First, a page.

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10 facts on Gender and Tobacco


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This fact file focuses on the harm that tobacco marketing and smoke do to women.

About 200 million of the world's one billion smokers are women. The tobacco industry aggressively targets women in order to increase its consumer base and to replace those consumers who quit or who die prematurely from cancer, heart attack, stroke, emphysema or other tobacco-related disease.

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10 facts on Gender and Tobacco

  1. 1. on gender and tobaccoGender equality is good for healthThis fact file focuses on the harm that tobacco marketing and smoke do to women.About 200 million of the worlds one billion smokers are women. The tobacco industry aggressively targets womenin order to increase its consumer base and to replace those consumers who quit or who die prematurely fromcancer, heart attack, stroke, emphysema or other tobacco-related disease.Girls and boys start using tobacco for different reasons, and tobacco use harms women and men differently.Approximately 1.5 million women die every year from tobacco use. Understanding and controlling the tobaccoepidemic among women is an important part of any tobacco control strategy.
  2. 2. 200 million of the world’s one billion smokers are womenFar fewer women than men use tobacco. Globally, about 40% of men smokeas compared with nearly 9% of women. However, the epidemic oftobacco use among women is increasing in some countries. More researchis needed to understand trends in tobacco use among women.As many girls as boys now smoke in some countriesA WHO survey of smoking trends in youths showed that in half of the 151countries surveyed, similar numbers of girls and boys smoked. Evidencesuggests that most of these girls and boys will continue to smoke intoadulthood. Bans on tobacco advertising, as called for in the WHO FrameworkConvention on Tobacco Control, could help to stop the increase in tobaccouse among girls.Boys and girls start using tobacco for different reasonsMany more girls than boys smoke in the false belief that it is a good way tocontrol weight. Low self-esteem is associated with smoking among girls, andavailable evidence from some developed countries shows that girls have lowerself-esteem than boys. Tobacco control strategies must recognize that boysand girls decisions to start using tobacco are influenced by different cultural,psychosocial and socioeconomic factors.Nick K. SchneiderSaurabh MIttal/Courtesy of PhotoshareGermain P. Tabati/PICTA, Courtesy of Photoshare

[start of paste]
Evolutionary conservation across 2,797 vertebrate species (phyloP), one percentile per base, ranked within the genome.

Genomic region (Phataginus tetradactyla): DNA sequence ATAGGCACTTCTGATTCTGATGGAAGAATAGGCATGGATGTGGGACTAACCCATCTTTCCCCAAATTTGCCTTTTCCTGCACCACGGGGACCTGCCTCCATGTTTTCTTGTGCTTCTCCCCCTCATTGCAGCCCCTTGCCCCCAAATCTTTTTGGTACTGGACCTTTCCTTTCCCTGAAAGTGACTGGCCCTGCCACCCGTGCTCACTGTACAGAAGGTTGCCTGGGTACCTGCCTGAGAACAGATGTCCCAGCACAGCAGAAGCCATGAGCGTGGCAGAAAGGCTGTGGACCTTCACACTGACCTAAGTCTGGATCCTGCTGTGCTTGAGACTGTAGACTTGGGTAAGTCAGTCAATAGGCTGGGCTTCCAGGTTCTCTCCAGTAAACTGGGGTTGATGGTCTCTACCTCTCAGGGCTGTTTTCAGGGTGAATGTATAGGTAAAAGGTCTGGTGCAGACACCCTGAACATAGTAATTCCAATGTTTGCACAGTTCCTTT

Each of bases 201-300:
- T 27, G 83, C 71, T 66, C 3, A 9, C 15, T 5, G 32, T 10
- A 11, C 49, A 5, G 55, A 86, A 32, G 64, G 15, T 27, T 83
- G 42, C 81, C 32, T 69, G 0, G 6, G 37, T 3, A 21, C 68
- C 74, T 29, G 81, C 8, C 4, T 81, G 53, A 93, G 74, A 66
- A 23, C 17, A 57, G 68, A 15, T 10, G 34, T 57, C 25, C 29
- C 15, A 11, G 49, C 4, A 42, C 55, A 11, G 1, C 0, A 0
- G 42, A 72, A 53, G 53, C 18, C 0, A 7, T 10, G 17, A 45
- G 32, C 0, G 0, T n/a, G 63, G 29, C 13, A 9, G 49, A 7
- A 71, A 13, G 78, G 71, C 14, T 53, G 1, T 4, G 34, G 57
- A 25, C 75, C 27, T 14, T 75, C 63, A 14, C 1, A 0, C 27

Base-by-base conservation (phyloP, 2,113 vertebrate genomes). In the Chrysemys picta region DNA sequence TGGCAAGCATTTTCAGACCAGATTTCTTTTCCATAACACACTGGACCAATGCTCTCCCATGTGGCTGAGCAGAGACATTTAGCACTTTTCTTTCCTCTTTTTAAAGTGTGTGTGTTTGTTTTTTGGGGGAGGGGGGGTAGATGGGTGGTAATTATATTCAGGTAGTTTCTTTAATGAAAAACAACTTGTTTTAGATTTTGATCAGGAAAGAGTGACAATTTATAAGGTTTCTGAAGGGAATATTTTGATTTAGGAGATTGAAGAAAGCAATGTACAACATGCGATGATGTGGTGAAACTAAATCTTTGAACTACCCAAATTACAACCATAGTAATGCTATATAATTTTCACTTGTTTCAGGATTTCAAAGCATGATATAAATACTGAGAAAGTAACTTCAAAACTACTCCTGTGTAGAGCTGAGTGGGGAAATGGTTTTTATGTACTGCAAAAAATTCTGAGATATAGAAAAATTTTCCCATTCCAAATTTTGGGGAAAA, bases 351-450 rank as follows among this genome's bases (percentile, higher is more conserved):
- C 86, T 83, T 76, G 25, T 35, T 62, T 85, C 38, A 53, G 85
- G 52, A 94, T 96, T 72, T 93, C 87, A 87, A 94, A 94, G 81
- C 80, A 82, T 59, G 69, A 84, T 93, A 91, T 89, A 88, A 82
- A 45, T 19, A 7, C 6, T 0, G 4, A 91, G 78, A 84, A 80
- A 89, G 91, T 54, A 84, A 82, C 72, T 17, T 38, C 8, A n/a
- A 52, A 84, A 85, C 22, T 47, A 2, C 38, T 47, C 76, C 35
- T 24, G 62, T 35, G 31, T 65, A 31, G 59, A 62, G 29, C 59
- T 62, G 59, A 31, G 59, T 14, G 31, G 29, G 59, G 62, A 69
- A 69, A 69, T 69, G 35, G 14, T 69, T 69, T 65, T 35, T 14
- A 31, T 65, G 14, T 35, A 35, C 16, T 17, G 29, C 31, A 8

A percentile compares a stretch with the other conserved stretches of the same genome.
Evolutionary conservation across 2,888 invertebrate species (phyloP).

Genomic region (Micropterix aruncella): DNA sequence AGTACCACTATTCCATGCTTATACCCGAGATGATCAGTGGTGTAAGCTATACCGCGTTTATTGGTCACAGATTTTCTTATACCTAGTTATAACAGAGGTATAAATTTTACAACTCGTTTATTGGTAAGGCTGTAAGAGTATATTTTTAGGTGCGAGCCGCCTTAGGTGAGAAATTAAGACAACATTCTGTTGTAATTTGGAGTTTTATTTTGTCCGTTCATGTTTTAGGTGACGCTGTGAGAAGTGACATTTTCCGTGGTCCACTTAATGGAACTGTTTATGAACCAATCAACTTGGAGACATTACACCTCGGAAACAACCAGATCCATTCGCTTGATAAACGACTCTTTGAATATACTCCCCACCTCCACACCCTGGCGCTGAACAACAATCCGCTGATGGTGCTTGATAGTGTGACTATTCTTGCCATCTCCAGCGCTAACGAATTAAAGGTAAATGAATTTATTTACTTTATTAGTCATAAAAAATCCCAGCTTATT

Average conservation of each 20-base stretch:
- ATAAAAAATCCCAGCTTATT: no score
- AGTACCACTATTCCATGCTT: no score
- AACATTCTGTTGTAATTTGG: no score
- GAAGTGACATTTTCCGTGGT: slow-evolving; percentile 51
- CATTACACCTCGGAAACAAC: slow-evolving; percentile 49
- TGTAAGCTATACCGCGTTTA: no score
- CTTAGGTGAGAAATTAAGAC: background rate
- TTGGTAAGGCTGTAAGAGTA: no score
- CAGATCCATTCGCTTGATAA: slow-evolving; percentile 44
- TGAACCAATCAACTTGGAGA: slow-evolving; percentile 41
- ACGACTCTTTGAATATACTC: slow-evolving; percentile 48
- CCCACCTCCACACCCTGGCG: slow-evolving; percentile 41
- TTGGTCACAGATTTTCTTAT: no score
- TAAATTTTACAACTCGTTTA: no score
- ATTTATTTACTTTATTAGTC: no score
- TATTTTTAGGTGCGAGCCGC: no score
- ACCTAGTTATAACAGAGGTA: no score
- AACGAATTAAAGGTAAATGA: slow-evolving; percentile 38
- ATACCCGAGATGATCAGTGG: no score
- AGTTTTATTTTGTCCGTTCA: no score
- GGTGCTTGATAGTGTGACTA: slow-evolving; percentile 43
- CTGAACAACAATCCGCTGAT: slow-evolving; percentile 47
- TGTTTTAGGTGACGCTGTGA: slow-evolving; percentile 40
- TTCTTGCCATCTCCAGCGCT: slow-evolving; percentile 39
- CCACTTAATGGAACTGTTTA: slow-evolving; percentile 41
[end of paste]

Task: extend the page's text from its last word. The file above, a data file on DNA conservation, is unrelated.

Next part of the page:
3. 3. year, 1.5 million women die from tobacco useOf the more than 5 million people who die every year from tobacco use,approximately 1.5 million are women. Most (75%) of these women live inlow- and middle-income countries. Unless urgent action is taken, tobaccouse could kill up to 8 million people every year by 2030, of which2.5 million would be women.Women are one of the biggest targets of the tobacco industryThe tobacco industry gears richly-funded marketing campaigns towardswomen through advertisements that draw on gender stereotypes andfalsely link tobacco use to concepts of beauty, prestige and freedom.The industry actively targets women because comparatively few womencurrently use tobacco, and women are increasingly able to affordtobacco.More women than men smoke "light" cigarettesMarketing strategies lure consumers with misleading categories, such as"light" or "low tar". More women than men smoke "light" cigarettes (63%versus 46%), often in the mistaken belief that "light" means "safer". In fact,"light" smokers often engage in compensatory smoking, inhaling moredeeply and more frequently to absorb the desired amount of nicotine.Tobacco use harms women differently from menWomen who smoke are more likely than those who do not to experienceinfertility and delays in conceiving. Smoking during pregnancy increasesrisks of premature delivery, stillbirth and newborn death, and may causea reduction in breast milk. Smoking increases womens risk for cancer ofthe cervix.Garrett L. MehlRocco Rorandelli/TerraProjectWHO/M. GehnerDeutsches Krebsforschungszentrum, Heidelberg
  4. 4. constitute 64% of deaths from second-hand smokeWorldwide, second-hand smoke causes 430 000 adult deaths per year.Sixty-four per cent of these deaths occur in women. In some countries,second-hand smoke is a greater threat to women than the possibility thatwomen might start using tobacco. More than 90% of the worlds population isstill not covered by comprehensive national smoke-free laws.People who smoke should avoid exposing the people with whomthey live and work to second-hand smokeWomen and children often lack power to negotiate smoke-free spaces,including in their homes, in their workplaces and in other public spaces.Everyone, regardless of age or sex, should be protected from second-hand smoke.Controlling tobacco use among women is an important part of anytobacco control strategyTobacco prevention and cessation programmes should be integrated intomaternal, child and reproductive health services. Warnings about the harmfuleffects of tobacco must take into account that illiteracy is higher among womenthan men, and should use clear pictures to ensure that those who cannot readare also able to understand the health risks of tobacco use.World Health Organization - Department of Gender, Women and HealthAvenue Appia 20 - 1211 Geneva 27 - SwitzerlandFax: +41 22 791 15 85 - genderandhealth@who.intGarrett L. MehlGarrett L. MehlDeutsches Krebsforschungszentrum, Heidelberg©WorldHealthOrganization2010